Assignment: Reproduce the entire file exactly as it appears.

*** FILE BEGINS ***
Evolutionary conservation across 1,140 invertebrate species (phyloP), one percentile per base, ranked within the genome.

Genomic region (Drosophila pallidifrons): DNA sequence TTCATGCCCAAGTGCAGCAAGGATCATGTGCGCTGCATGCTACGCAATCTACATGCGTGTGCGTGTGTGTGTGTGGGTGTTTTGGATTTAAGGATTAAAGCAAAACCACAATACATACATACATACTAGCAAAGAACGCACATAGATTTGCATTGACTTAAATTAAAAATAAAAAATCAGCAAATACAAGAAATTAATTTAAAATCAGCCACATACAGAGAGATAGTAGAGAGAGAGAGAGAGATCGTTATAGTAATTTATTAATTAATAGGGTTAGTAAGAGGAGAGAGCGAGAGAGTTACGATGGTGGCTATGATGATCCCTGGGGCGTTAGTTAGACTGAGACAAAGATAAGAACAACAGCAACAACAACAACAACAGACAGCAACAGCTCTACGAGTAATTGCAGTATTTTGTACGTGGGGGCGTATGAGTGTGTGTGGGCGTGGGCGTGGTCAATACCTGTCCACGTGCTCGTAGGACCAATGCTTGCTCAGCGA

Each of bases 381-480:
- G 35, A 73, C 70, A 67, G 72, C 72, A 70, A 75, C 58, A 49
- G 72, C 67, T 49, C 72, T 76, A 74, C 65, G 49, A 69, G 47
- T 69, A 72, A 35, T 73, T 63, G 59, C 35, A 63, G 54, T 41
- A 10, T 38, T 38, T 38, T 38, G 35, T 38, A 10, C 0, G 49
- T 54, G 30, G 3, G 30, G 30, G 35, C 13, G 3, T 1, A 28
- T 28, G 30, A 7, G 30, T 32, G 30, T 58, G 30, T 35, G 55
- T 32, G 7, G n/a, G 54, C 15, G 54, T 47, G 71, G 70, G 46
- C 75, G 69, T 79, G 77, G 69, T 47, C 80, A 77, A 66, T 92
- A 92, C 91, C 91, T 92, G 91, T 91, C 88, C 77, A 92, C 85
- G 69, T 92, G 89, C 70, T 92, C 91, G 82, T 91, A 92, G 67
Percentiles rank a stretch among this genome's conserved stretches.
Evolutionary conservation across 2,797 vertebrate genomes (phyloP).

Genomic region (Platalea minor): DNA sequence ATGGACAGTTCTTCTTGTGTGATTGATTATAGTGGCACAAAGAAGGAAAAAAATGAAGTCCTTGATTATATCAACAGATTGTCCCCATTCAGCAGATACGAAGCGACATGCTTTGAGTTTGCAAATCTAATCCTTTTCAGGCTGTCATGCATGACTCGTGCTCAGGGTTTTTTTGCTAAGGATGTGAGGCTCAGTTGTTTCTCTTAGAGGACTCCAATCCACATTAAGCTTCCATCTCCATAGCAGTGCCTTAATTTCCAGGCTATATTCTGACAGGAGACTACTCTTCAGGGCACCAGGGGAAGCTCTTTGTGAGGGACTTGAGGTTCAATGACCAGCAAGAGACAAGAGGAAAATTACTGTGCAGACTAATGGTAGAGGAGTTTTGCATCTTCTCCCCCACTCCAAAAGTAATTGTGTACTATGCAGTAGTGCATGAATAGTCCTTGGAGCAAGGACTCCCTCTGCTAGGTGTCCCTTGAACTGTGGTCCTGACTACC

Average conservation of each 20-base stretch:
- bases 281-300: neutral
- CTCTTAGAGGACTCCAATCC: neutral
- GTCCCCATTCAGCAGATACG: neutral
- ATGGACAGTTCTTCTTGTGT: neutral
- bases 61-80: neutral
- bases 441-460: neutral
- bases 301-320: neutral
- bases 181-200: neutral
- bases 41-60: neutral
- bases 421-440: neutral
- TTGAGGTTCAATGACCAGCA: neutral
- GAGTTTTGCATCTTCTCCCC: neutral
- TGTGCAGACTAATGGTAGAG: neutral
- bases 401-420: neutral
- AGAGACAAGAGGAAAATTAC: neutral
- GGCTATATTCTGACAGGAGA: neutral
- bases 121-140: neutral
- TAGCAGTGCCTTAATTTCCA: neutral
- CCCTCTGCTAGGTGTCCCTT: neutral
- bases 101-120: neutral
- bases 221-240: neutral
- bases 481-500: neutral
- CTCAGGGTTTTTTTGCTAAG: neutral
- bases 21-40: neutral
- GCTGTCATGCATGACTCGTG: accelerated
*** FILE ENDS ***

Evolutionary conservation across 1,140 invertebrate species (phyloP), one percentile per base, ranked within the genome.

Genomic region (Drosophila pallidifrons): DNA sequence TTCATGCCCAAGTGCAGCAAGGATCATGTGCGCTGCATGCTACGCAATCTACATGCGTGTGCGTGTGTGTGTGTGGGTGTTTTGGATTTAAGGATTAAAGCAAAACCACAATACATACATACATACTAGCAAAGAACGCACATAGATTTGCATTGACTTAAATTAAAAATAAAAAATCAGCAAATACAAGAAATTAATTTAAAATCAGCCACATACAGAGAGATAGTAGAGAGAGAGAGAGAGATCGTTATAGTAATTTATTAATTAATAGGGTTAGTAAGAGGAGAGAGCGAGAGAGTTACGATGGTGGCTATGATGATCCCTGGGGCGTTAGTTAGACTGAGACAAAGATAAGAACAACAGCAACAACAACAACAACAGACAGCAACAGCTCTACGAGTAATTGCAGTATTTTGTACGTGGGGGCGTATGAGTGTGTGTGGGCGTGGGCGTGGTCAATACCTGTCCACGTGCTCGTAGGACCAATGCTTGCTCAGCGA

Each of bases 381-480:
- G 35, A 73, C 70, A 67, G 72, C 72, A 70, A 75, C 58, A 49
- G 72, C 67, T 49, C 72, T 76, A 74, C 65, G 49, A 69, G 47
- T 69, A 72, A 35, T 73, T 63, G 59, C 35, A 63, G 54, T 41
- A 10, T 38, T 38, T 38, T 38, G 35, T 38, A 10, C 0, G 49
- T 54, G 30, G 3, G 30, G 30, G 35, C 13, G 3, T 1, A 28
- T 28, G 30, A 7, G 30, T 32, G 30, T 58, G 30, T 35, G 55
- T 32, G 7, G n/a, G 54, C 15, G 54, T 47, G 71, G 70, G 46
- C 75, G 69, T 79, G 77, G 69, T 47, C 80, A 77, A 66, T 92
- A 92, C 91, C 91, T 92, G 91, T 91, C 88, C 77, A 92, C 85
- G 69, T 92, G 89, C 70, T 92, C 91, G 82, T 91, A 92, G 67
Percentiles rank a stretch among this genome's conserved stretches.
Evolutionary conservation across 2,797 vertebrate genomes (phyloP).

Genomic region (Platalea minor): DNA sequence ATGGACAGTTCTTCTTGTGTGATTGATTATAGTGGCACAAAGAAGGAAAAAAATGAAGTCCTTGATTATATCAACAGATTGTCCCCATTCAGCAGATACGAAGCGACATGCTTTGAGTTTGCAAATCTAATCCTTTTCAGGCTGTCATGCATGACTCGTGCTCAGGGTTTTTTTGCTAAGGATGTGAGGCTCAGTTGTTTCTCTTAGAGGACTCCAATCCACATTAAGCTTCCATCTCCATAGCAGTGCCTTAATTTCCAGGCTATATTCTGACAGGAGACTACTCTTCAGGGCACCAGGGGAAGCTCTTTGTGAGGGACTTGAGGTTCAATGACCAGCAAGAGACAAGAGGAAAATTACTGTGCAGACTAATGGTAGAGGAGTTTTGCATCTTCTCCCCCACTCCAAAAGTAATTGTGTACTATGCAGTAGTGCATGAATAGTCCTTGGAGCAAGGACTCCCTCTGCTAGGTGTCCCTTGAACTGTGGTCCTGACTACC

Average conservation of each 20-base stretch:
- bases 281-300: neutral
- CTCTTAGAGGACTCCAATCC: neutral
- GTCCCCATTCAGCAGATACG: neutral
- ATGGACAGTTCTTCTTGTGT: neutral
- bases 61-80: neutral
- bases 441-460: neutral
- bases 301-320: neutral
- bases 181-200: neutral
- bases 41-60: neutral
- bases 421-440: neutral
- TTGAGGTTCAATGACCAGCA: neutral
- GAGTTTTGCATCTTCTCCCC: neutral
- TGTGCAGACTAATGGTAGAG: neutral
- bases 401-420: neutral
- AGAGACAAGAGGAAAATTAC: neutral
- GGCTATATTCTGACAGGAGA: neutral
- bases 121-140: neutral
- TAGCAGTGCCTTAATTTCCA: neutral
- CCCTCTGCTAGGTGTCCCTT: neutral
- bases 101-120: neutral
- bases 221-240: neutral
- bases 481-500: neutral
- CTCAGGGTTTTTTTGCTAAG: neutral
- bases 21-40: neutral
- GCTGTCATGCATGACTCGTG: accelerated